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I’m not sure if it’s a monster movie with racial overtones or a movie about black people in the 1950’s along with some monsters. When it was over I realized it didn’t really matter, because both elements stand out in this fun adventure.
WHAT IT’S ABOUT Just back from the war in Korea, Atticus Freeman (Jonathan Majors, “Da Five Bloods”) gets a strange letter from his father, Montrose (Michael Kenneth Williams) who’s gone missing from their hometown of Chicago. Montrose seems to have headed off to a place called Arkham, Massachusetts, and wants Atticus to follow. Informed of this, Atticus’ uncle George (Courtney B. Vance) asks, with blasé directness, “home of the corpse reanimator?”
Yes, that Arkham. Because it’s difficult — an understatement — for a Black man to travel cross country in ’50s America, Uncle George agrees to accompany Atticus. He’s published books about “safe Negro travel” and knows the byways. Atticus’ childhood pal, Letitia (Jurnee Smollett-Bell, “True Blood”) agrees to go with them, too.
This 10-parter from Misha Green (“Underground,” “Sons of Anarchy”) and Jordan Peele is based on Matt Ruff’s 2016 fantasy horror novel of the same name, which yoked the history of Eisenhower America with the fiction of horror master, H.P. Lovecraft.
MY SAY A pair of the most promising TV newcomers of 2020 — “I May Destroy You,” “P-Valley” — have all-Black casts, Black showrunners, Black perspectives, and a defiant embrace of Black Lives Matter. Equally promising “Lovecraft Country” has all that plus a little bit more. As an inversion of “The Wizard of Oz,” instead of Oz “Lovecraft” has the flat menacing Midwest sprawl of Jim Crow America. Instead of the Munchkins as a welcoming committee, “Lovecraft” offers the shoggoths, which are …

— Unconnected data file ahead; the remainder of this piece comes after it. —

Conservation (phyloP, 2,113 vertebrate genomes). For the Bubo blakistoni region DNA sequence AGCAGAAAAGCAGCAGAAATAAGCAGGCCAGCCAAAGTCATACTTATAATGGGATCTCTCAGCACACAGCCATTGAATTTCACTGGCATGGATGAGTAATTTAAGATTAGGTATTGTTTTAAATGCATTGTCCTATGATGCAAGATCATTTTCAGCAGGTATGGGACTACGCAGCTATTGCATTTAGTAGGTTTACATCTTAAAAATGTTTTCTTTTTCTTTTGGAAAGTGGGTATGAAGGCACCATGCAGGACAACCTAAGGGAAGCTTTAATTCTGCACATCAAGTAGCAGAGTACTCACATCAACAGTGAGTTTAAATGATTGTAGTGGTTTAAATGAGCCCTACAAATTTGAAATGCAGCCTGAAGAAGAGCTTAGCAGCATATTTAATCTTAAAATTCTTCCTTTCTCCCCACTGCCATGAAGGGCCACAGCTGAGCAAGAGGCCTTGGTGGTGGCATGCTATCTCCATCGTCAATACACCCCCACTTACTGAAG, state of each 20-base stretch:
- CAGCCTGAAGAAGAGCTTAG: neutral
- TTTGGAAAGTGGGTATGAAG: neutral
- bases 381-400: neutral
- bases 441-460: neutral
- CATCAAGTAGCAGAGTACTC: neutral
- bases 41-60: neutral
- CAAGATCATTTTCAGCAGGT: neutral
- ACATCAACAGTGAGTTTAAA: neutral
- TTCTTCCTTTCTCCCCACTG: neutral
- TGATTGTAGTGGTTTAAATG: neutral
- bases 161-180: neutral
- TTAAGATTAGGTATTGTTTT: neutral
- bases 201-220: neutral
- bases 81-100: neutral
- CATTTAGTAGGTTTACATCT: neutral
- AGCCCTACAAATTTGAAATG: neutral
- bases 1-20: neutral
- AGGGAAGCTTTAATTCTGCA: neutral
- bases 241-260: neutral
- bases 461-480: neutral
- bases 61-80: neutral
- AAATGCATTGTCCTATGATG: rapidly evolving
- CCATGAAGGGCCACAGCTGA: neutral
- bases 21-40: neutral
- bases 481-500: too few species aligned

Well, best let Lovecraft himself describe them: ” … shapeless congeries of protoplasmic bubbles, faintly self-luminous, and with myriads of temporary eyes forming and re-forming as pustules of greenish light …” He might have added that they have an enthusiastic and insatiable appetite for human flesh.
There’s a touch of “Stranger Things” here, but also “Thelma and Louise” and both “Evil Deads,” which means cars play a key role — one scene, in particular, based on the inexpressible cruelty of “sundown laws.”
To call “Lovecraft Country” “wildly original” seems almost a quaint understatement. But it is wild. And original. Little doubt about that.
Like most effective horror, “Lovecraft” unfolds on familiar terrain — that Midwest sprawl, that real history with real voices (James Baldwin’s, for example, that tracks over another memorable and brutal scene). Then, there’s the abrupt transition to the phantasmagoria — those shoggoths, those multitudes of pustulating eyes, those unrestrained appetites. “Lovecraft” wants to keep us off-balance and does. What’s real, what’s not, gets scrambled together. Like the intrepid travelers in search of Arkham, you’re left with no signposts, certainly no reliable road map.
You too are on your own, but ultimately forced to come to the same unsettling conclusion: That Jim Crow America and Lovecraft Country had more in common than even Lovecraft himself could have imagined.
BOTTOM LINE Terrific newcomer that should wake up this sleepy TV summer in a hurry.
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